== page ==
The winter of 2010-11, a very harsh winter for plants here, introduced us to 8 seasons of unseasonable extremes in temperature and precip, including a destructive ice storm in Jan 2012. Nevertheless, by “Junuary” of our non-summer of 2012 the clump had put forth one 7 ′ bloom stalk. One morning just before it had fully opened I went to photograph it and found the top flowering section broken off the main part of the stalk and lying on the ground! We suspect it was hit by an animal – anything ranging from a deer to our new kitten, who liked to take flying leaps at any erect object – and the warmth-deprived stalk was too weak to hold up the moisture-laden flowers.
Happily for the gardener, 2013 has brought us a mild winter, a “normal” spring, and a beautiful early summer. And the giant Himalayan lily produced 3 flower stalks, one nearly 8 ′ tall, which bloomed at the same time that our Dracunculus vulgaris (aroid), just a short distance away, produced 3 massive purple spathe-and-spadix flowers, the stench of which lasted only a couple of days, no match for the longer-lasting fragrance of the lilies.
It looks like we’ll have to divide the lily clump soon there just isn’t room in that spot for 9 bulblets to mature and reproduce. I'm very pleased with this plant overall, it has been very easy to grow and should be included in the PNW's Great Plant Picks.

I live in Olympia (100km south of Seattle), Zone 7b. In the autumn of 2007 I purchased one bulb of this plant (var.yunnanense) for $ 16 – a price that made me follow the planting instructions (no direct sun) and devise special protections against burrowing animals when I finally did plant it in the spring of 2008. That year it produced only basal foliage, and I was surprised to see it send up a 2m (6 ′) bloom stalk the next summer, 2009, and also produce 3 bulblets, which sprouted basal foliage in 2010.
The winter of 2010-11, a very harsh winter for plants here, introduced us to 8 seasons of unseasonable extremes in temperature and precip, including a destructive ice storm in Jan 2012. Nevertheless, by “Junuary” of our non-summer of 2012 the clump had put forth one 7 ′ bloom stalk. One morning just before it had fully opened I went to photograph it and found the top flowering section broken off the main part of the stalk and lying on the ground! We suspect it was hit by an animal – anything ranging from a deer to our new kitten, who liked to take flying leaps at any erect object – and the warmth-deprived stalk was too weak to hold up the moisture-laden flowers.
Happily for the gardener, 2013 has brought us a mild winter, a “normal” spring, and a beautiful early summer. And the giant Himalayan lily produced 3 flower stalks, one nearly 8 ′ tall, which bloomed at the same time that our Dracunculus vulgaris (aroid), just a short distance away, produced 3 massive purple spathe-and-spadix flowers, the stench of which lasted only a couple of days, no match for the longer-lasting fragrance of the lilies.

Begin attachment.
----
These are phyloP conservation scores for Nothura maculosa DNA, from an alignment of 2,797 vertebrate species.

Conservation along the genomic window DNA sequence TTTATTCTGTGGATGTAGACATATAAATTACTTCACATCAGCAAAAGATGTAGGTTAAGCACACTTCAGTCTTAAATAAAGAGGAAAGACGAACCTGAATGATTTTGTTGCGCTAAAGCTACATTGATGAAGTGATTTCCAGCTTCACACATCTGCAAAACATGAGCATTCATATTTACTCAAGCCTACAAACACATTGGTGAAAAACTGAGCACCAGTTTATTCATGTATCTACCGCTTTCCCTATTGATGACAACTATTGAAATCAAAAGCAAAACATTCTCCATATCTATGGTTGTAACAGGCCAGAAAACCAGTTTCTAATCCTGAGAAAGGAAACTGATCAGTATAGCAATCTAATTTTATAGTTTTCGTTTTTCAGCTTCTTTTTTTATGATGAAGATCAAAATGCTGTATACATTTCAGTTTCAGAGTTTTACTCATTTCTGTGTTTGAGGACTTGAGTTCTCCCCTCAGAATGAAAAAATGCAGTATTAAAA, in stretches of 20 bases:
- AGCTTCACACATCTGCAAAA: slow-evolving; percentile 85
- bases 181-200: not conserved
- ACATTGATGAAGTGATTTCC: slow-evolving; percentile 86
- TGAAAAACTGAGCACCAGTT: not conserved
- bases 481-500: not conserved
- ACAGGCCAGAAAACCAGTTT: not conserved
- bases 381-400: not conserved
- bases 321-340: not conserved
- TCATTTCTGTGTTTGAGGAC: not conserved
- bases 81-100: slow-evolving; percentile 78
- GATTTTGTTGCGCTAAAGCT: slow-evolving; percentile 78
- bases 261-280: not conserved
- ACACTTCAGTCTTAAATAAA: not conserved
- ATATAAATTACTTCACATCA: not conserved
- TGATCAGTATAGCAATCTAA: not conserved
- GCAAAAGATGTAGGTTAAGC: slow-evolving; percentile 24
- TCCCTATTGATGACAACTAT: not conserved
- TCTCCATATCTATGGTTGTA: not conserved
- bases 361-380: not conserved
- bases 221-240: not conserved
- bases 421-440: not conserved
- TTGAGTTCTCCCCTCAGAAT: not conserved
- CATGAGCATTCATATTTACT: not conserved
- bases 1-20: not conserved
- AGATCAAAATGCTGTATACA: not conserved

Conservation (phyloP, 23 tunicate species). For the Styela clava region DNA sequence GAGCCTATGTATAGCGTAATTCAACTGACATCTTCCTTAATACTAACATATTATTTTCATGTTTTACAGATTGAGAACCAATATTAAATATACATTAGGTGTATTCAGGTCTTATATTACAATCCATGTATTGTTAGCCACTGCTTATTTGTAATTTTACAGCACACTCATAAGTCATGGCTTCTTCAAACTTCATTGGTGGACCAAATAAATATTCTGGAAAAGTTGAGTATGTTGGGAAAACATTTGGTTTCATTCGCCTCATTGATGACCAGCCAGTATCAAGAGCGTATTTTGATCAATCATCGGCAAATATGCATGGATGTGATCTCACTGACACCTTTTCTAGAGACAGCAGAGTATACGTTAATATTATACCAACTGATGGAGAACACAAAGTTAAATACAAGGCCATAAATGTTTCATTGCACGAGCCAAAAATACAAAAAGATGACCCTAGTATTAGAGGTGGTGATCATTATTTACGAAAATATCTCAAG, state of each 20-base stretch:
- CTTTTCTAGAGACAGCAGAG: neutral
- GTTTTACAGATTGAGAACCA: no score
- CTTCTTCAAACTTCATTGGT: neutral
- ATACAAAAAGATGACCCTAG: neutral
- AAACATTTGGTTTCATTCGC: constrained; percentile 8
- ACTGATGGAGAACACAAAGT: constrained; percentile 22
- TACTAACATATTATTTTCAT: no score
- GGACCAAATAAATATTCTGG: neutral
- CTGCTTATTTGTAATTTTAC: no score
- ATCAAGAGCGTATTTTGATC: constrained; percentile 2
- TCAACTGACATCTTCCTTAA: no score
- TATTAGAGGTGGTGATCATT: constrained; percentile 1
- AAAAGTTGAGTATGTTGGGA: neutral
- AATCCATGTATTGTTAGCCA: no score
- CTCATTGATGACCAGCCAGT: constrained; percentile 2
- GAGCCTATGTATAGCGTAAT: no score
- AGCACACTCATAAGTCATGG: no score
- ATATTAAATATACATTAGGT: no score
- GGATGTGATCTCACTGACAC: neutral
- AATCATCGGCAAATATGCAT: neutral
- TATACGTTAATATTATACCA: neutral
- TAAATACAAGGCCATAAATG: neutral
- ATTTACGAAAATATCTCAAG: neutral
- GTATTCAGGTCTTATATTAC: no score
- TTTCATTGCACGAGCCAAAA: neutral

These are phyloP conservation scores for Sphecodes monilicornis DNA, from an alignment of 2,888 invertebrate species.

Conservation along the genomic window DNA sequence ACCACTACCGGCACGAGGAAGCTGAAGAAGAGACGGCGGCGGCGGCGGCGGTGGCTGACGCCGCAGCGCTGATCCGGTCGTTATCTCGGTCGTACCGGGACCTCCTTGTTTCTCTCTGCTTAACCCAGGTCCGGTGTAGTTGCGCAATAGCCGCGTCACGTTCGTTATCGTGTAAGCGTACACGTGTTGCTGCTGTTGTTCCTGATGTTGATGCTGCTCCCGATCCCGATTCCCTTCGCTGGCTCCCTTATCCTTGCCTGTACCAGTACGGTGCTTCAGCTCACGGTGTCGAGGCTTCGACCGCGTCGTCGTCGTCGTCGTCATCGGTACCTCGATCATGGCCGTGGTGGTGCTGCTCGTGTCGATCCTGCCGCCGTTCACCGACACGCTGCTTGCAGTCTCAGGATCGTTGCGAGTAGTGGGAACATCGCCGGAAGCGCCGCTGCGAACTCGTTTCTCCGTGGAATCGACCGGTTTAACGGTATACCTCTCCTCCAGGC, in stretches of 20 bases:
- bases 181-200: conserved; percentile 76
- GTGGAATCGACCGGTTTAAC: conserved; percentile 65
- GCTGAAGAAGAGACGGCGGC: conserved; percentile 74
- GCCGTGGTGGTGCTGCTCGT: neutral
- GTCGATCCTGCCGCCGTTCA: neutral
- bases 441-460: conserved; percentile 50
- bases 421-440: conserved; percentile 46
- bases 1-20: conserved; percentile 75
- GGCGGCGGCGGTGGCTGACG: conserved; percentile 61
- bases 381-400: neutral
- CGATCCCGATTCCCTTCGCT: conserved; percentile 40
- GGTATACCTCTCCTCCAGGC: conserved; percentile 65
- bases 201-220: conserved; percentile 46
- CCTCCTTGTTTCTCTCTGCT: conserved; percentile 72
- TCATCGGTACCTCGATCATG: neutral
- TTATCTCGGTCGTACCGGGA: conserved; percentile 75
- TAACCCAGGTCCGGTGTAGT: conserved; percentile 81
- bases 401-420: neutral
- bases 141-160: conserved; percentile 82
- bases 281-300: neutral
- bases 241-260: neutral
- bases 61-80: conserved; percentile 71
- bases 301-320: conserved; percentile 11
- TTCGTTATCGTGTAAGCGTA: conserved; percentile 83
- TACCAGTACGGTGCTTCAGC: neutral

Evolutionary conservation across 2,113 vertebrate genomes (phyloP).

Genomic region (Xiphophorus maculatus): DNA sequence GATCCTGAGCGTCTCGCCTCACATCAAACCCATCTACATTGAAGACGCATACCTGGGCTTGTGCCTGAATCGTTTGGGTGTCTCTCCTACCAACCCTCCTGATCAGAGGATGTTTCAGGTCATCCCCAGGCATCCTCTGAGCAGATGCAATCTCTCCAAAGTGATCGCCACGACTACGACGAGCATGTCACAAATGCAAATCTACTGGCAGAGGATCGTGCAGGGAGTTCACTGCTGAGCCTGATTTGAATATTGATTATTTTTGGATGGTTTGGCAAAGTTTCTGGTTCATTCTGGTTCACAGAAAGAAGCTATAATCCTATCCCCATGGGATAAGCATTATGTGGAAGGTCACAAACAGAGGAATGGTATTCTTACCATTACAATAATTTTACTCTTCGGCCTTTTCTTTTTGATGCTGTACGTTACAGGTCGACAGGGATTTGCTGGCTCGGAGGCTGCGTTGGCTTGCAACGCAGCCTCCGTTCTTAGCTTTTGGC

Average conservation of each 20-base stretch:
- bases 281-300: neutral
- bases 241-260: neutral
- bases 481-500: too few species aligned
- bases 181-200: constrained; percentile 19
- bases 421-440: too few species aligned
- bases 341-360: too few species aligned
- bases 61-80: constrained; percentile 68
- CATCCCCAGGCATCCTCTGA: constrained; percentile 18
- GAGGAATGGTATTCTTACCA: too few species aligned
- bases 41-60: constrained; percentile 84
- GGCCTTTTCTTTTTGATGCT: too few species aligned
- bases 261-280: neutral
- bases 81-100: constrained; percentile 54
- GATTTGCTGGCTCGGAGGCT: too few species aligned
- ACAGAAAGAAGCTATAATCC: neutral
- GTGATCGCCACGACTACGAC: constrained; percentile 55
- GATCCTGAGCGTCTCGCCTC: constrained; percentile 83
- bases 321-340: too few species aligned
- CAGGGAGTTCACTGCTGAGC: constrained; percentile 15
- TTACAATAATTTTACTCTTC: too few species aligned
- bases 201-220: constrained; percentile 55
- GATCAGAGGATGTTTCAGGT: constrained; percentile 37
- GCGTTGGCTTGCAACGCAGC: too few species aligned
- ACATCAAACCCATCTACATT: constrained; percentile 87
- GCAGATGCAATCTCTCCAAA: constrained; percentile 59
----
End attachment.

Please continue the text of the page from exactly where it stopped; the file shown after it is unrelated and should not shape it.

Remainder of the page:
It looks like we’ll have to divide the lily clump soon there just isn’t room in that spot for 9 bulblets to mature and reproduce. I'm very pleased with this plant overall, it has been very easy to grow and should be included in the PNW's Great Plant Picks.

A very belated comment - in one of Gertrude Jekyll's gardening books, she tells the story of how she had her gardeners elaborately prepare a bed for Cardiocrinum, and how miffed she was when a visitor some years later, looking at a magnificent stand of the giant lilies, said something like "Oh Miss Jekyll - you just pop something in the ground and it grows so well!"


The Giant Himalayan Lily - Cardiocrinum

Cardiocrinums are generally hardy, but may suffer a little frost damage with late spring frosts. Well worth protecting with horticultural fleece for late frost periods - or even a few conifer cut-offs placed against the emerging stem and foliage. The attractive foliage hearts are well worth the trouble. Depending upon variety, the leaves can be up to 18in (45cms) long - quite distinct from the closely related Lilies.

Cardiocrinum bulbs are normally available in early autumn, and should be planted right away. Plant with just a little soil over the top of the bulb. Some suggest leaving the nose of the bulb just proud of the soil surface. This is a mistake and that advice should not be followed.


Lilies forum → Cardiocrinum seeds

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When I was trying to find the Cardiocrinum germination mode, there seemed to be a lot of different opinions. I finally settled on (and it's just me talking here) that the seeds benefit from an after ripening, like most Fritillaria (another lily relative). So I would recommend in your climate, to plant them at room temperature for two weeks, then put outside in the garage (or similar temp) for 1 week, then outside in the cold for spring germination. Cardiocrinum germination is very sporadic, and you'll get more germinating from the same batch in years to come. So if anything does sprout in that first 3 weeks, you have the option of 1) growing them under lights, or 2) just ignoring the sprouts and still put outside, and new seeds (and likely more) will germinate in the spring. (Initial sprouts would probably die.)